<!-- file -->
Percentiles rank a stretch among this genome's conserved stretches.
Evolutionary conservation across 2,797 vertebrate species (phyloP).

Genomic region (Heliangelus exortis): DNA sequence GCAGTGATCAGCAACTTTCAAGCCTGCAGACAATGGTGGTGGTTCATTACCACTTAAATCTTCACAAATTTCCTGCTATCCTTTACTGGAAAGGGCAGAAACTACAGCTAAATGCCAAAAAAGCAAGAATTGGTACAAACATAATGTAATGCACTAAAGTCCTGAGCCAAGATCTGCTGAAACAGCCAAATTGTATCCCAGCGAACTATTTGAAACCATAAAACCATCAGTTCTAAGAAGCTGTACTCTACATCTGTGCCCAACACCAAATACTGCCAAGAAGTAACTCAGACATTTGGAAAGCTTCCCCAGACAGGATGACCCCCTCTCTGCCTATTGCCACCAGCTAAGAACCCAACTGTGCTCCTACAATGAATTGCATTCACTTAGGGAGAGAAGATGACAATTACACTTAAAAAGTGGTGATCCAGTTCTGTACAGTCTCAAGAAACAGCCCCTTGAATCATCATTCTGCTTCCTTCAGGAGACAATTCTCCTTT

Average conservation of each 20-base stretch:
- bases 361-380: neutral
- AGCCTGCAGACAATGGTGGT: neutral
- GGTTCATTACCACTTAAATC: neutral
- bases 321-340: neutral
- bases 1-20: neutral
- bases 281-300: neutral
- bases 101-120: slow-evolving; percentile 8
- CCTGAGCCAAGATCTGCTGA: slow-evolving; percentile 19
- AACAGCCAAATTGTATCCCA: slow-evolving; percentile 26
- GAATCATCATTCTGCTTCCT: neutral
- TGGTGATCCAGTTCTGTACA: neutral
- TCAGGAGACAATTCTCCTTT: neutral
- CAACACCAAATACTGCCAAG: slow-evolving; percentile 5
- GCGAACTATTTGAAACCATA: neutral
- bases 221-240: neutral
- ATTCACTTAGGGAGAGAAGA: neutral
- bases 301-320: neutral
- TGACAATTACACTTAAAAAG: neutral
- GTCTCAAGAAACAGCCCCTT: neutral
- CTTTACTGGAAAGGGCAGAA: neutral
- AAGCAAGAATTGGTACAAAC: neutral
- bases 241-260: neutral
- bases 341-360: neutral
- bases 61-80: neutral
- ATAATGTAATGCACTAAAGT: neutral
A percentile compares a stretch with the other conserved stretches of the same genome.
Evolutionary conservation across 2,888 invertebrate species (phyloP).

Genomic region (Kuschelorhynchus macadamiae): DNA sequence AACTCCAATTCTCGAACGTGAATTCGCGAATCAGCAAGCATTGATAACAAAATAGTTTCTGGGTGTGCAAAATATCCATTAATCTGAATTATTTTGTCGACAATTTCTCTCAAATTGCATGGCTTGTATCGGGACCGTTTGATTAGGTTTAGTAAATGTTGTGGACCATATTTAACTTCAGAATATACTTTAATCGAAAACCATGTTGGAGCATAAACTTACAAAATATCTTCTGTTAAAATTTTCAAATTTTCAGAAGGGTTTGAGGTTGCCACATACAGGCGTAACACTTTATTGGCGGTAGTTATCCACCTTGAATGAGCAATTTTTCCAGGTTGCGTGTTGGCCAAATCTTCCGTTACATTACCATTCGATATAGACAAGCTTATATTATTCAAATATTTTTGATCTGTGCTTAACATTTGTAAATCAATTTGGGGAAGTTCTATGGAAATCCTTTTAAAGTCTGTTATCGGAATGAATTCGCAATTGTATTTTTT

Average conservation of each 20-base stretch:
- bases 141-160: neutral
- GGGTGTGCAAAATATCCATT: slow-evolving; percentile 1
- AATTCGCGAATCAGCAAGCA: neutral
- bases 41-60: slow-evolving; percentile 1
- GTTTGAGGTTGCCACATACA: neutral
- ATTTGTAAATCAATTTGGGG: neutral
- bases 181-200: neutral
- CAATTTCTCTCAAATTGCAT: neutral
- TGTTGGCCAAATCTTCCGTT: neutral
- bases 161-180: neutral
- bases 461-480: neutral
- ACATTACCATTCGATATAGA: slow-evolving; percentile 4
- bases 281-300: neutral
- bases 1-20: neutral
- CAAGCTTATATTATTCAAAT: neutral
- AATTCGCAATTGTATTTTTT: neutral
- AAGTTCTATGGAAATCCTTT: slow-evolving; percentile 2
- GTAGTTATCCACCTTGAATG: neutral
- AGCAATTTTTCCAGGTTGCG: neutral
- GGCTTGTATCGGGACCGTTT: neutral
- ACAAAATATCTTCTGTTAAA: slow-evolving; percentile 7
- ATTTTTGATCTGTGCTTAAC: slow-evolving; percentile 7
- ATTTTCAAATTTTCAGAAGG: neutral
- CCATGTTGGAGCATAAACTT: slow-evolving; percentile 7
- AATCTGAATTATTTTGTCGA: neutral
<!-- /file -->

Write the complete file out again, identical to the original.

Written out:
Percentiles rank a stretch among this genome's conserved stretches.
Evolutionary conservation across 2,797 vertebrate species (phyloP).

Genomic region (Heliangelus exortis): DNA sequence GCAGTGATCAGCAACTTTCAAGCCTGCAGACAATGGTGGTGGTTCATTACCACTTAAATCTTCACAAATTTCCTGCTATCCTTTACTGGAAAGGGCAGAAACTACAGCTAAATGCCAAAAAAGCAAGAATTGGTACAAACATAATGTAATGCACTAAAGTCCTGAGCCAAGATCTGCTGAAACAGCCAAATTGTATCCCAGCGAACTATTTGAAACCATAAAACCATCAGTTCTAAGAAGCTGTACTCTACATCTGTGCCCAACACCAAATACTGCCAAGAAGTAACTCAGACATTTGGAAAGCTTCCCCAGACAGGATGACCCCCTCTCTGCCTATTGCCACCAGCTAAGAACCCAACTGTGCTCCTACAATGAATTGCATTCACTTAGGGAGAGAAGATGACAATTACACTTAAAAAGTGGTGATCCAGTTCTGTACAGTCTCAAGAAACAGCCCCTTGAATCATCATTCTGCTTCCTTCAGGAGACAATTCTCCTTT

Average conservation of each 20-base stretch:
- bases 361-380: neutral
- AGCCTGCAGACAATGGTGGT: neutral
- GGTTCATTACCACTTAAATC: neutral
- bases 321-340: neutral
- bases 1-20: neutral
- bases 281-300: neutral
- bases 101-120: slow-evolving; percentile 8
- CCTGAGCCAAGATCTGCTGA: slow-evolving; percentile 19
- AACAGCCAAATTGTATCCCA: slow-evolving; percentile 26
- GAATCATCATTCTGCTTCCT: neutral
- TGGTGATCCAGTTCTGTACA: neutral
- TCAGGAGACAATTCTCCTTT: neutral
- CAACACCAAATACTGCCAAG: slow-evolving; percentile 5
- GCGAACTATTTGAAACCATA: neutral
- bases 221-240: neutral
- ATTCACTTAGGGAGAGAAGA: neutral
- bases 301-320: neutral
- TGACAATTACACTTAAAAAG: neutral
- GTCTCAAGAAACAGCCCCTT: neutral
- CTTTACTGGAAAGGGCAGAA: neutral
- AAGCAAGAATTGGTACAAAC: neutral
- bases 241-260: neutral
- bases 341-360: neutral
- bases 61-80: neutral
- ATAATGTAATGCACTAAAGT: neutral
A percentile compares a stretch with the other conserved stretches of the same genome.
Evolutionary conservation across 2,888 invertebrate species (phyloP).

Genomic region (Kuschelorhynchus macadamiae): DNA sequence AACTCCAATTCTCGAACGTGAATTCGCGAATCAGCAAGCATTGATAACAAAATAGTTTCTGGGTGTGCAAAATATCCATTAATCTGAATTATTTTGTCGACAATTTCTCTCAAATTGCATGGCTTGTATCGGGACCGTTTGATTAGGTTTAGTAAATGTTGTGGACCATATTTAACTTCAGAATATACTTTAATCGAAAACCATGTTGGAGCATAAACTTACAAAATATCTTCTGTTAAAATTTTCAAATTTTCAGAAGGGTTTGAGGTTGCCACATACAGGCGTAACACTTTATTGGCGGTAGTTATCCACCTTGAATGAGCAATTTTTCCAGGTTGCGTGTTGGCCAAATCTTCCGTTACATTACCATTCGATATAGACAAGCTTATATTATTCAAATATTTTTGATCTGTGCTTAACATTTGTAAATCAATTTGGGGAAGTTCTATGGAAATCCTTTTAAAGTCTGTTATCGGAATGAATTCGCAATTGTATTTTTT

Average conservation of each 20-base stretch:
- bases 141-160: neutral
- GGGTGTGCAAAATATCCATT: slow-evolving; percentile 1
- AATTCGCGAATCAGCAAGCA: neutral
- bases 41-60: slow-evolving; percentile 1
- GTTTGAGGTTGCCACATACA: neutral
- ATTTGTAAATCAATTTGGGG: neutral
- bases 181-200: neutral
- CAATTTCTCTCAAATTGCAT: neutral
- TGTTGGCCAAATCTTCCGTT: neutral
- bases 161-180: neutral
- bases 461-480: neutral
- ACATTACCATTCGATATAGA: slow-evolving; percentile 4
- bases 281-300: neutral
- bases 1-20: neutral
- CAAGCTTATATTATTCAAAT: neutral
- AATTCGCAATTGTATTTTTT: neutral
- AAGTTCTATGGAAATCCTTT: slow-evolving; percentile 2
- GTAGTTATCCACCTTGAATG: neutral
- AGCAATTTTTCCAGGTTGCG: neutral
- GGCTTGTATCGGGACCGTTT: neutral
- ACAAAATATCTTCTGTTAAA: slow-evolving; percentile 7
- ATTTTTGATCTGTGCTTAAC: slow-evolving; percentile 7
- ATTTTCAAATTTTCAGAAGG: neutral
- CCATGTTGGAGCATAAACTT: slow-evolving; percentile 7
- AATCTGAATTATTTTGTCGA: neutral